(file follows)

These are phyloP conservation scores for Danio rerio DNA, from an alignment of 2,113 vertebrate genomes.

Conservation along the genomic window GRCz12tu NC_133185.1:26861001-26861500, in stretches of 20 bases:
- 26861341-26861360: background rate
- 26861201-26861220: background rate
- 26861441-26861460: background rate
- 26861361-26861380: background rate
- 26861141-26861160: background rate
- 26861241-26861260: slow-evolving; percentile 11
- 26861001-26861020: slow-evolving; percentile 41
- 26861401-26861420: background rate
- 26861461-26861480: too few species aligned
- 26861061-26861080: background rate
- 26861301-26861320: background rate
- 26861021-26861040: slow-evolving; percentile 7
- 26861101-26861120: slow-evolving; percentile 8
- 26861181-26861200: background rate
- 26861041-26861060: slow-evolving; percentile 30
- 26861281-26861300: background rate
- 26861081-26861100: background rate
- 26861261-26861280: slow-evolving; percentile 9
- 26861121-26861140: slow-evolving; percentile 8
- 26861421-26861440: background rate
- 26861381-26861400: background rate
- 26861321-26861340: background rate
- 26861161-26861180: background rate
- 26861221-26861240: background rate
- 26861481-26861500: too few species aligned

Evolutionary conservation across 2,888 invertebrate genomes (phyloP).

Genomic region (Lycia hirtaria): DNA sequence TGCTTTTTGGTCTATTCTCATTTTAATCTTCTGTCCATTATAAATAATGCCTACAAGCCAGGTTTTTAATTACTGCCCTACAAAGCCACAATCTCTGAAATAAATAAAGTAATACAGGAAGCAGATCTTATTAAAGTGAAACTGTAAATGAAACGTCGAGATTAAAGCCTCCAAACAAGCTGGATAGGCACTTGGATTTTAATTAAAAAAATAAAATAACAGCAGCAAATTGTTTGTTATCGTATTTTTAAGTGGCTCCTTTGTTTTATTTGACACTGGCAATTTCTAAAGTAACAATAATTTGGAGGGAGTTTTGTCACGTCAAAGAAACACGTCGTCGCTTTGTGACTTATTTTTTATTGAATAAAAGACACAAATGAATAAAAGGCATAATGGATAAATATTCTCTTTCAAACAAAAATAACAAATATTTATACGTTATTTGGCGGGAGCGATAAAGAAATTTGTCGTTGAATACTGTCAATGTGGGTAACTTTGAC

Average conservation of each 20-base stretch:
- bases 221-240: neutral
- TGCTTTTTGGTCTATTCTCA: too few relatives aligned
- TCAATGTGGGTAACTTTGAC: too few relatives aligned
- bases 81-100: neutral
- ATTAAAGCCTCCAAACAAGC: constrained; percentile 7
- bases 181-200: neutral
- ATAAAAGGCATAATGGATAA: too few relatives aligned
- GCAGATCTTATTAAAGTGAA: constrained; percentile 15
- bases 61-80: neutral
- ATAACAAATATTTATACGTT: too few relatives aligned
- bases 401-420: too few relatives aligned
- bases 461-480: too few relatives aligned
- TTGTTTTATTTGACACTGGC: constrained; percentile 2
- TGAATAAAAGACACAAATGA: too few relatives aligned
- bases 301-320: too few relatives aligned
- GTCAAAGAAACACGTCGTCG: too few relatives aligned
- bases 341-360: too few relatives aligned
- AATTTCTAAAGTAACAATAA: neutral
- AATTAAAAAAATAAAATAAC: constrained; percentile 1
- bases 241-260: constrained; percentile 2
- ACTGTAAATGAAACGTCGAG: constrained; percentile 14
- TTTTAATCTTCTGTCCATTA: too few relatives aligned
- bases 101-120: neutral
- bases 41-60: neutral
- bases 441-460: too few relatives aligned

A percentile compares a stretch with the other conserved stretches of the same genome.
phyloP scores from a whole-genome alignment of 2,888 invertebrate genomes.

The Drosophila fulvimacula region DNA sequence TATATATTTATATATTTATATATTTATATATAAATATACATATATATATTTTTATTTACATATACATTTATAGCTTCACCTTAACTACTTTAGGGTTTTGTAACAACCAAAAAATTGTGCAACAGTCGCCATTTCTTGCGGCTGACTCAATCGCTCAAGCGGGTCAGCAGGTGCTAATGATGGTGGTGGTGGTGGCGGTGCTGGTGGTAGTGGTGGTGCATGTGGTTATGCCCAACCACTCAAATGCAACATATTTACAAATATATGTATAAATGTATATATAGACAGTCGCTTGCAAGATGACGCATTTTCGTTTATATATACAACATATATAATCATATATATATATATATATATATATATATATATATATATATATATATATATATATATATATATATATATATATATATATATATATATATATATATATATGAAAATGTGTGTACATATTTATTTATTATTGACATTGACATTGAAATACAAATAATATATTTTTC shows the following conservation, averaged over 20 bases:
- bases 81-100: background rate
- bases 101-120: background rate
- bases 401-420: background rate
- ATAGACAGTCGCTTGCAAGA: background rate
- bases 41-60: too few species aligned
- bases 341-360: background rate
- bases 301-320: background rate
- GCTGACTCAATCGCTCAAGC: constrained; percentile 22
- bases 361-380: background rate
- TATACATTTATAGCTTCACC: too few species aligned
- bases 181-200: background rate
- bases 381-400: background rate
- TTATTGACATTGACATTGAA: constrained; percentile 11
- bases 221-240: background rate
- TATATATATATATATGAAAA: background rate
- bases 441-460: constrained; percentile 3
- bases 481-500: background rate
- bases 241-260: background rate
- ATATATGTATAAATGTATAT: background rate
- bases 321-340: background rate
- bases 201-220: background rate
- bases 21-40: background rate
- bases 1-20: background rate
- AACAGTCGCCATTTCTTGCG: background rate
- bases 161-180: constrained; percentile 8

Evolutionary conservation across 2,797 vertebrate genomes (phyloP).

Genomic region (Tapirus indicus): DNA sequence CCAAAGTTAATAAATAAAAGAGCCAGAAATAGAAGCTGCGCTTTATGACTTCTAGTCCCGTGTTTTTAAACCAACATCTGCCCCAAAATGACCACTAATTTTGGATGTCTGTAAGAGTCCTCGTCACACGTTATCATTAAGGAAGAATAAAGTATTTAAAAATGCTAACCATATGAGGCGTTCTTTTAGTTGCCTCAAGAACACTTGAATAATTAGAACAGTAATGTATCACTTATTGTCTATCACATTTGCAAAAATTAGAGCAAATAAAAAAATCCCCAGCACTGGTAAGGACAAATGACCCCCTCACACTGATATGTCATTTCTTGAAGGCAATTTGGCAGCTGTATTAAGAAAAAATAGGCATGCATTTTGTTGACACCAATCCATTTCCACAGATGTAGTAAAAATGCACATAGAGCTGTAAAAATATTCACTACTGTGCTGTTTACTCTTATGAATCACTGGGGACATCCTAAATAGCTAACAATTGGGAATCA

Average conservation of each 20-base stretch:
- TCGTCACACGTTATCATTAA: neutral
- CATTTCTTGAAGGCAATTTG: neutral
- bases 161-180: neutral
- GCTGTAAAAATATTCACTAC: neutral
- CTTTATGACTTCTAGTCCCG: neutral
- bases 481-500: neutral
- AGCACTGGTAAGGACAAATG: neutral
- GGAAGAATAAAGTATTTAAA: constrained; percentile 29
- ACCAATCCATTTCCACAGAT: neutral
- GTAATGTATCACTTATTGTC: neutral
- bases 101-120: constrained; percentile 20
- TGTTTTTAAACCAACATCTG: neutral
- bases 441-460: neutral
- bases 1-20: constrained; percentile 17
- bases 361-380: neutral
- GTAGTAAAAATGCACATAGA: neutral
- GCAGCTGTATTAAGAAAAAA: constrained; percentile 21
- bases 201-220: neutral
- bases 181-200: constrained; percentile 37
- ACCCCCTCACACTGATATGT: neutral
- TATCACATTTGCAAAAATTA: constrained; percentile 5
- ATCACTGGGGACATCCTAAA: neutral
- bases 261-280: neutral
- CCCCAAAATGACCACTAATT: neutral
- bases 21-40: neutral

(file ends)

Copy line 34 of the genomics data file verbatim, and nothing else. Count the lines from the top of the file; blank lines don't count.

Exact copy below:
- bases 81-100: neutral